Study Examines Cancer Risk in ATM Mutation Carriers
Women who carry one mutated copy of the ATM gene have twice the risk of developing breast cancer during their lifetime and almost five times the risk of developing breast cancer before age 50 compared with the general population, according to a new study.
Mutations in both of the ATM gene are responsible for ataxia telangiectasia (A-T), a rare autosomal recessive neurologic disorder. A-T patients have a higher risk of developing childhood lymphoid leukemias and lymphomas in addition to epithelial tumors later in life. Studies have also indicated that individuals who carry one mutated copy of the ATM gene (i.e., heterozygous mutation carriers) may have a higher risk of breast cancer and perhaps other cancers, but the precise risk is uncertain.
To determine the risk of cancer among heterozygous ATM mutation carriers, Douglas F. Easton, Ph.D., of Cambridge University in England, and colleagues obtained cancer incidence and mortality information for 1,160 relatives of 169 British A-T patients.
Female ATM mutation carriers had twice the risk of breast cancer overall compared with the general population. This is equivalent of a lifetime risk of breast cancer of one in six among mutation carriers compared with one in 11 in the general population of England and Wales. Among women younger than age 50, mutation carriers had five times the risk of breast cancer as the general population.
The estimated risk of cancer before age 80 was only slightly greater among male ATM mutation carriers than in the general male population (39% versus 36%), but this risk was much greater among female ATM mutation carriers than in the general female population (35% versus 21%). There was also some evidence of an increased risk of colorectal cancer and stomach cancer among ATM mutation carriers. Contact: Nick Stewart, Cancer Research UK, (44) 20 7061 8317, email@example.com
Drug May Reduce Recurrence of High-Grade Colorectal Adenomas
A new study has found that ursodeoxycholic acid (UDCA) treatment is associated with a 39% relative reduction in the risk of recurrence of high-grade colorectal adenomas.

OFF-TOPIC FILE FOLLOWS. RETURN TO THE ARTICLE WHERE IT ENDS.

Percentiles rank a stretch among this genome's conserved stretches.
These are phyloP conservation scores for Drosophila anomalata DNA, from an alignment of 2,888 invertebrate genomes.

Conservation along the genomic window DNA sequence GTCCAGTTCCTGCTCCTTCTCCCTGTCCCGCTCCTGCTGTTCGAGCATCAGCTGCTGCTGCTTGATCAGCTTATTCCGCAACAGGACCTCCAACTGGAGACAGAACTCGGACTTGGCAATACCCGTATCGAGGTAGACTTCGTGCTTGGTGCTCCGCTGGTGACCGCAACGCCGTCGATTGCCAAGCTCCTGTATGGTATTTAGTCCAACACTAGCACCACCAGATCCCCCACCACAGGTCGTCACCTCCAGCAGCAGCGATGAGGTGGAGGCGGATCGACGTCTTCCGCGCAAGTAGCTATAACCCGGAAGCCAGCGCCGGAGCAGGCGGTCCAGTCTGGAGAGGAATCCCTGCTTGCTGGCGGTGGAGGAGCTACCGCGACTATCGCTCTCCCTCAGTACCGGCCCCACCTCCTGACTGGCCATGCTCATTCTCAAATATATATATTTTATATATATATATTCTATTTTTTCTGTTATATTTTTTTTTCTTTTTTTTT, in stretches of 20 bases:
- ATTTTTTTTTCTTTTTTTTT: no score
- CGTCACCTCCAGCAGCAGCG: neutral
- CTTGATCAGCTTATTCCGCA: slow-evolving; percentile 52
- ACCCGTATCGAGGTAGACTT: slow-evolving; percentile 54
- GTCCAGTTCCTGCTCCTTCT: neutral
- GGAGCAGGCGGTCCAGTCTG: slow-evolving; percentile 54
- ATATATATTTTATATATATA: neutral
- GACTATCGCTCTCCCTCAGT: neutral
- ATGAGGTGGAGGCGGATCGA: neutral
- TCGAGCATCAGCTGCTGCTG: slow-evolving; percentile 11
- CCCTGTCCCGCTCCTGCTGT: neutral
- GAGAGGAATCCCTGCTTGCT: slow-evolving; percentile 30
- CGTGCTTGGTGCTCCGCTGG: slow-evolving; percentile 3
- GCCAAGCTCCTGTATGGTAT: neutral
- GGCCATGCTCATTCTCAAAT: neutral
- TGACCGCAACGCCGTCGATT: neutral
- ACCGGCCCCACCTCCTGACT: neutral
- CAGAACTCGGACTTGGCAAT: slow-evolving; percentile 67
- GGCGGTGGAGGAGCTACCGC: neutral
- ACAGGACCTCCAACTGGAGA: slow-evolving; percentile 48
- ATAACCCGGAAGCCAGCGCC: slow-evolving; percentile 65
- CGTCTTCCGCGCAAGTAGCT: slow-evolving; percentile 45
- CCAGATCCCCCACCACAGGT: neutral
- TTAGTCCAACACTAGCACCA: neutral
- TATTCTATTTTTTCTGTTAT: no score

Secondary bile acids in stool, particularly deoxycholic acid (DCA), have been implicated in the pathogenesis of colorectal cancer. Preclinical research and early-phase trials have indicated that treatment with UDCA, which suppresses many of the biological pathways turned on by DCA, is associated with a reduced incidence of colorectal neoplasia.
David S. Alberts, M.D., of the Arizona Cancer Center in Tucson, and colleagues conducted a phase III double-blind, placebo-controlled trial of UDCA in 1,285 patients who had undergone removal of a colorectal adenoma. The participants were randomly assigned to received UDCA treatment or a placebo for 3 years or until a follow-up colonoscopy.
UDCA treatment was associated with a 12% reduction in adenoma recurrence compared with placebo (43.9% of the placebo group versus 41.0% of the UDCA group had at least one recurrent adenoma), but this result was not statistically significant. However, UDCA treatment was associated with a statistically significant 39% reduction in the recurrence of adenomas with high-grade dysplasia (8.7% in the placebo group versus 5.5% in the UDCA group). "Because severely dysplastic lesions have a greater potential for progression to invasive colorectal carcinoma than lesions with less dysplasia, this finding warrants further investigation in future chemoprevention trials of UDCA in this population," the authors write.